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Europe's Pitfalls Full of Excess Baggage


Each summer more students go to Europe than over before. And each summer they leg abroad even more useless clothing than their predecessors.

Since the average summer traveler crosses the Atlantic Ocean by ship and then limits his wanderings to western Europe, his is probably the cost most worth analyzing.

Heavier clothing is necessary for the ocean voyage thus European climes require. The shrewd traveler takes a tweed or woolen suit and overcoat with him just for the high seas and stores them away when he lands until September.

For the intervening weeks he will need one decent suit (perhaps), such light wear as khaki wash pasts and this cool jackets.

Two or three pairs of pants and two jackets are ample for ordinary use. After he has seen some thousands of American students sporting cord and berserks jackets and grey final trousers from London to Naples, the traveler who wears this uniform will wish he were a little less stereotyped.

The Harvard man is accustomed to sitting down most of the day. But the beautiful, intriguing, sprawling European cities will encourage him to walk.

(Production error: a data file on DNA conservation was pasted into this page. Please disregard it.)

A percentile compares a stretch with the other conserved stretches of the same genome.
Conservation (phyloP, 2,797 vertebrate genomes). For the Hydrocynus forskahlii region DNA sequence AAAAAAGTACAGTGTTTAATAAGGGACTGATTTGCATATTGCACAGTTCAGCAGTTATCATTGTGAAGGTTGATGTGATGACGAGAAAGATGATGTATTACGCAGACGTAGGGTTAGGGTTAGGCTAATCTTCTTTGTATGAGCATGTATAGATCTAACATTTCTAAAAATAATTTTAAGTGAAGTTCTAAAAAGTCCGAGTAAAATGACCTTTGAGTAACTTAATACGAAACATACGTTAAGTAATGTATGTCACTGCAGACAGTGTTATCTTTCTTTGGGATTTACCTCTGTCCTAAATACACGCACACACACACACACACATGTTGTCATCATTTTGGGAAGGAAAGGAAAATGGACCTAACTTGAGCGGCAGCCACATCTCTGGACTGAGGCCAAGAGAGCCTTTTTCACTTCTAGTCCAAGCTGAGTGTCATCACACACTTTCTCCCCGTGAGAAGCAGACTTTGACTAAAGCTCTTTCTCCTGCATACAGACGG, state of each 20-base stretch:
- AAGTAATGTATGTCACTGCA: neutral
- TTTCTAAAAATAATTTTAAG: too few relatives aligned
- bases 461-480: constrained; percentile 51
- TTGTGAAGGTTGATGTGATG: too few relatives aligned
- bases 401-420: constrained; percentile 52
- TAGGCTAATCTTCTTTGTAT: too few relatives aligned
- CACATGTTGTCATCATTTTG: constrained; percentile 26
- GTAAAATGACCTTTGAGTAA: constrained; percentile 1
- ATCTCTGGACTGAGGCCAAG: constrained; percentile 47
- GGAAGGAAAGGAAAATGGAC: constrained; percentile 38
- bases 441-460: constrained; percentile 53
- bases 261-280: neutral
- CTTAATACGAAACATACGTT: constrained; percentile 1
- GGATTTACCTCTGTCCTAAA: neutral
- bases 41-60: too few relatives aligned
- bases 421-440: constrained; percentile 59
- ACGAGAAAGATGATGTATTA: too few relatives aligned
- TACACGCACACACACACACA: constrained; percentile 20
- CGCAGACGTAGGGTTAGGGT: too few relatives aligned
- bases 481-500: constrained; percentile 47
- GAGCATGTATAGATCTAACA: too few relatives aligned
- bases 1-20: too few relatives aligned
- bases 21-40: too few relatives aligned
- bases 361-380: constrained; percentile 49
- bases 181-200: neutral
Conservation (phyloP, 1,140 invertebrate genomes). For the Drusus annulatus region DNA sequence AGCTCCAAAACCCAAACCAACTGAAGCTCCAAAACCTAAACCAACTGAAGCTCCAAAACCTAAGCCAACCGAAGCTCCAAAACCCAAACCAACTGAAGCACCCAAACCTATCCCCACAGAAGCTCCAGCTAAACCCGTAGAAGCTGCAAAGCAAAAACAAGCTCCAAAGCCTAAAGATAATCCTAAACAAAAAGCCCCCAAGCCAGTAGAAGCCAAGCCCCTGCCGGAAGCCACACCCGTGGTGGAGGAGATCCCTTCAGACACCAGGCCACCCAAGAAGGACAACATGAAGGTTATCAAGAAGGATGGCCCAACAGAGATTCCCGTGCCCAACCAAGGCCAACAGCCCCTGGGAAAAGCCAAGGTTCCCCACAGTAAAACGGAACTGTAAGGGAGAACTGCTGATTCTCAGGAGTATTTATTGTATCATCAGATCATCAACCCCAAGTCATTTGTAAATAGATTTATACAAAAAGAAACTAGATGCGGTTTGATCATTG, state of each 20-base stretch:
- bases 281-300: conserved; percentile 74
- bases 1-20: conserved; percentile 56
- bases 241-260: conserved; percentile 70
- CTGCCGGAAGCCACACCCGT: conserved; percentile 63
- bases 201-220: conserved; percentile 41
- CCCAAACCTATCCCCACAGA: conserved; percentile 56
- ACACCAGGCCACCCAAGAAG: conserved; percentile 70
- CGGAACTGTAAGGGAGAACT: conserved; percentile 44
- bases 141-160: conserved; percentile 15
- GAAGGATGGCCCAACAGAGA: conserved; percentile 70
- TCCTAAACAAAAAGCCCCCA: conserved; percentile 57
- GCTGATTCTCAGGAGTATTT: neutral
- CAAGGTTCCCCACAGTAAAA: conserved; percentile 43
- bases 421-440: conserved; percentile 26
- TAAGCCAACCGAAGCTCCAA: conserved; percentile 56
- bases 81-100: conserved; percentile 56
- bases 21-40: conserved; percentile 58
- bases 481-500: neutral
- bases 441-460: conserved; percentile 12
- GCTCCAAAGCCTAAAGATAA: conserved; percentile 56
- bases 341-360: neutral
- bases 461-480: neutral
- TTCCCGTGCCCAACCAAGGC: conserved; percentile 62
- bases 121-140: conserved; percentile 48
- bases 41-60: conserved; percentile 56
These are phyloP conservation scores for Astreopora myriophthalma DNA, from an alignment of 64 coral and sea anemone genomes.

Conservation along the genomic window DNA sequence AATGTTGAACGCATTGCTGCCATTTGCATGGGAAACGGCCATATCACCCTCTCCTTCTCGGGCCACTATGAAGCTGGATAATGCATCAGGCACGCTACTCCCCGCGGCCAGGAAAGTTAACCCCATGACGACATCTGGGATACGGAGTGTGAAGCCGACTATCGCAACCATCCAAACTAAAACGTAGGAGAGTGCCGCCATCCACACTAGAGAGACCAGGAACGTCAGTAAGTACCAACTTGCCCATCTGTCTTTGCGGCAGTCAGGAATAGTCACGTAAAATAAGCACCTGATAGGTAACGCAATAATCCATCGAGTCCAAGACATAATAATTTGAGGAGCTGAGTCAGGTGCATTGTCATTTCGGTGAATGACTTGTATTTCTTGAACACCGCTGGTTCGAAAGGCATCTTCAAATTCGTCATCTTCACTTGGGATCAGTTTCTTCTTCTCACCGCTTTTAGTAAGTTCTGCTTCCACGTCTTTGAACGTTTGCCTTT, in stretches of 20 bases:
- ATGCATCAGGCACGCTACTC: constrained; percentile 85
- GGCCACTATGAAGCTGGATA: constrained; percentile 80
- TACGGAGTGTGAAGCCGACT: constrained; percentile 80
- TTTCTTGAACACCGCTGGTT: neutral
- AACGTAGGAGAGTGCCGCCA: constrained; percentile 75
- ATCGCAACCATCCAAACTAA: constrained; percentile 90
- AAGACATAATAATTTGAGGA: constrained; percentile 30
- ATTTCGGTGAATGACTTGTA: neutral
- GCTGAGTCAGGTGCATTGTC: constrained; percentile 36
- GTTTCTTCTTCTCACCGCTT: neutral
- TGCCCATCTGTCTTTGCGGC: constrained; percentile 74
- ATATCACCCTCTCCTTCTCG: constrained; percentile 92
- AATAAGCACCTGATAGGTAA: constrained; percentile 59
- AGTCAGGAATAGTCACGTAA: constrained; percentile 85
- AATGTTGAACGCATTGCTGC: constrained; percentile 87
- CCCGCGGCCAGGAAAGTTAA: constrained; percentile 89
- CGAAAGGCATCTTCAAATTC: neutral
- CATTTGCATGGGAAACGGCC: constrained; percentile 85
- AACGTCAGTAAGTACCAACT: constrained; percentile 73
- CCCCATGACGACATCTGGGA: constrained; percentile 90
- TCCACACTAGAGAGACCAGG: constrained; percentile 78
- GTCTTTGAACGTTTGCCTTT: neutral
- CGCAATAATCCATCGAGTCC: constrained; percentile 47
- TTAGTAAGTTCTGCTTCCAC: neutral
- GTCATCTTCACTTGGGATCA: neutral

Traditional buckskins are adequate, but they are hot, and rubber soles do not make for comfortable long-distance hiking. Loafers and sneakers are cool, but rough on feet. Old leather shoes are best.

Nylon shirts and underwear require the simplest of laundering techniques and a medium of drying time, since they do not absorb moisture. Their wearers have been known to complain of a "slimy feeling" long before the end of a summer day. Tee-shirts and light sports shirts win the popularity contest.

As for coats, a waterproof trench coat is all that either tourists or natives find necessary. One wool sweater will come in handy, particularly-in England.

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